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THE interest in Nature, awakened in the previous Books, is here extended and deepened.
Various quadrupeds, and several kinds of birds, as well as some other animals, engage attention to their habits and conditions of life. Certain familiar trees are surveyed in the forest, and followed to the workshop. There is tea, and coffee, and cocoa, with sugar to sweeten them. There are a few incidents from history, and a few scenes from fiction. There is a dash of adventure, and a spice of humour. The activities of youth are considered; good impulses are encouraged and strengthened; and the mind is touched with the joys and sorrows of one's fellows. The prose is lightened by alternations of poetry, and the scenes of both are rendered vivid by numerous illustrations.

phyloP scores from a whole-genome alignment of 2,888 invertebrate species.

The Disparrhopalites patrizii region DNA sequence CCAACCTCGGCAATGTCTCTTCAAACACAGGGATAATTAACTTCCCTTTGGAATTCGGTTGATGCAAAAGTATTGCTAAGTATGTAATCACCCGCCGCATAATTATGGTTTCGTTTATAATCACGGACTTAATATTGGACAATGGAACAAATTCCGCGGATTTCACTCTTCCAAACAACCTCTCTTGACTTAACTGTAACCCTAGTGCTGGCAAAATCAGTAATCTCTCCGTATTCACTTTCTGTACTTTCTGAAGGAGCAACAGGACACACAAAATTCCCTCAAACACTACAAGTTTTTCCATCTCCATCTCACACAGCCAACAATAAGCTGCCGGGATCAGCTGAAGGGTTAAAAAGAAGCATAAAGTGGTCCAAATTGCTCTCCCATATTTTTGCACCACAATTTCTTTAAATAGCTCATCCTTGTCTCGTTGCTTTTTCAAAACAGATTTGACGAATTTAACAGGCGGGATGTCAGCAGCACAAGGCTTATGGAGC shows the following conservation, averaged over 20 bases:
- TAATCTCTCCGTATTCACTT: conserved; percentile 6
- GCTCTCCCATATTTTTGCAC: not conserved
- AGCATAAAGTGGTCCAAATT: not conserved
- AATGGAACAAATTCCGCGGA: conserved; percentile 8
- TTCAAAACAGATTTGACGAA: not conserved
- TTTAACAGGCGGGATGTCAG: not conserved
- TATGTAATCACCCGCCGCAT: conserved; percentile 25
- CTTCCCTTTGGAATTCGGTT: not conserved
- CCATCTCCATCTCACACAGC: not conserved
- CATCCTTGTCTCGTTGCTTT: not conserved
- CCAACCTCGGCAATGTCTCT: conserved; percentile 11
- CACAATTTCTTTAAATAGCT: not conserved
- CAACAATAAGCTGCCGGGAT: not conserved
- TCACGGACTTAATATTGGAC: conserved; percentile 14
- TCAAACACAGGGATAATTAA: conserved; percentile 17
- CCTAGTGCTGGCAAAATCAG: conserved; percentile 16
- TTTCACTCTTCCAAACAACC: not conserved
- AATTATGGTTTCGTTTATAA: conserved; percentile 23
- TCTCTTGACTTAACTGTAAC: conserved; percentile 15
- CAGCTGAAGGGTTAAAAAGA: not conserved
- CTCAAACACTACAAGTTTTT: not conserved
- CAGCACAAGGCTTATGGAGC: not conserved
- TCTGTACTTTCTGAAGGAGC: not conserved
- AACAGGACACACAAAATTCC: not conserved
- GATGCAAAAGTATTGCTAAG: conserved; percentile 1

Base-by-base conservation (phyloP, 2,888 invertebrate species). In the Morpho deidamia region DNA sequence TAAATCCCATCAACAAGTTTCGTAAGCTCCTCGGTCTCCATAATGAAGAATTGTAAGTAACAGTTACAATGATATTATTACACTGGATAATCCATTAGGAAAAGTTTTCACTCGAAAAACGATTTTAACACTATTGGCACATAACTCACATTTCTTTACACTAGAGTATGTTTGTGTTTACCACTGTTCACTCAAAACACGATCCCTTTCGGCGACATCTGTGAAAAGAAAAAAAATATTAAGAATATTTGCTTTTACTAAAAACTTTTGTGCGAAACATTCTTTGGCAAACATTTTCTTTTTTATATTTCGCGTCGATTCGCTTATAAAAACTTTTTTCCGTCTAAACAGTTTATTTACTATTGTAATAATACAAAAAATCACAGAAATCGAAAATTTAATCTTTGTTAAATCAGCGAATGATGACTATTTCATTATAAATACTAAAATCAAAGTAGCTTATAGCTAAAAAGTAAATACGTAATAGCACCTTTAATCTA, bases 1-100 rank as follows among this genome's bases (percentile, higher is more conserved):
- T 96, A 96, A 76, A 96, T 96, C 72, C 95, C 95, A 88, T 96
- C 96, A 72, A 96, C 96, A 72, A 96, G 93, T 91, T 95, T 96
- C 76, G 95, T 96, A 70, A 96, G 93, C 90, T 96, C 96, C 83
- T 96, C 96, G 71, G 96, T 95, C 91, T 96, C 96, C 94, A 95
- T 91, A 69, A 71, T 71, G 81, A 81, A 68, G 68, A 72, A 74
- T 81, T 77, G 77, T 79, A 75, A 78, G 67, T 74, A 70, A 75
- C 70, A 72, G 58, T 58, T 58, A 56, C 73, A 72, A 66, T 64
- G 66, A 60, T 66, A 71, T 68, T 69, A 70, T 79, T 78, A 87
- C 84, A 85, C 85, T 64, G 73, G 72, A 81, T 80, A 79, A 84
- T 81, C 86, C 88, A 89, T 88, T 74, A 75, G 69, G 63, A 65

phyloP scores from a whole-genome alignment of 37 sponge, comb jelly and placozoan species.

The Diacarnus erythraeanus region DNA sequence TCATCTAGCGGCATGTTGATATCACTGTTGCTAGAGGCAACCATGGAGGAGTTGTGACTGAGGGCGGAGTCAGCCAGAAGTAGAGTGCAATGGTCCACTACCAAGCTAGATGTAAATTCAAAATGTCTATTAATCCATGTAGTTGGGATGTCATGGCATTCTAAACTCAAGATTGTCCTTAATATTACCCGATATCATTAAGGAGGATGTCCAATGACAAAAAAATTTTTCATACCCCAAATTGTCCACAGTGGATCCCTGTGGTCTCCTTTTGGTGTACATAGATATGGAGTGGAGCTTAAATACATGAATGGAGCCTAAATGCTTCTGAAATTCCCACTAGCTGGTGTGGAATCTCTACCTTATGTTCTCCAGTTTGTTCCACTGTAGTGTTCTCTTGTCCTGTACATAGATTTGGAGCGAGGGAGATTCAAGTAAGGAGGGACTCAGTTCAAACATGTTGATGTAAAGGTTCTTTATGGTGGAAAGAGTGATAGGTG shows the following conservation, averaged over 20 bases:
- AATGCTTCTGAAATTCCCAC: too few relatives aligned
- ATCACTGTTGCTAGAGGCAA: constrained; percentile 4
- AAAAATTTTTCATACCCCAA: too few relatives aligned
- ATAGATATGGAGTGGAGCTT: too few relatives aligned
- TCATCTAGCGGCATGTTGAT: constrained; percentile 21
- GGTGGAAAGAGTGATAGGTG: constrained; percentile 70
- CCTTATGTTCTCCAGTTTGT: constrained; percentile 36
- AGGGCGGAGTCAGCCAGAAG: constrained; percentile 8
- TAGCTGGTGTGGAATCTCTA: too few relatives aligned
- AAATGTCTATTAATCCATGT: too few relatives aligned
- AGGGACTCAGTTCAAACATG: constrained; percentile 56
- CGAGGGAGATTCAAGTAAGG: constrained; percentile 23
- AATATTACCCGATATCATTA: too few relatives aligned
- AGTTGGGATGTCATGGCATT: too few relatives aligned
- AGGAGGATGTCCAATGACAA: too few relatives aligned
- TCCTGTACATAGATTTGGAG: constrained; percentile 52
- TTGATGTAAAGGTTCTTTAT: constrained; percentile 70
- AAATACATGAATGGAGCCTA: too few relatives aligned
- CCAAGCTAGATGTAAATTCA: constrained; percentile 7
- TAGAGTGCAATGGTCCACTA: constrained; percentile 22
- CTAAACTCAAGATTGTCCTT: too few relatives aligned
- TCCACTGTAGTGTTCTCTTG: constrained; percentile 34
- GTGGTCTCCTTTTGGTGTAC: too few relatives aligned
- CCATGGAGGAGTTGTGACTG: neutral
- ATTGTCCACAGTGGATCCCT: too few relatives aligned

The lessons are carefully graduated. After each, lists for spelling are arrang
COMPILED AND EDITED BY
ALEXANDER F. MURISON, M.A.,
Of the Middle Temple, Barrister-at-Law;
MACMILLAN AND CO.
6 OCT 85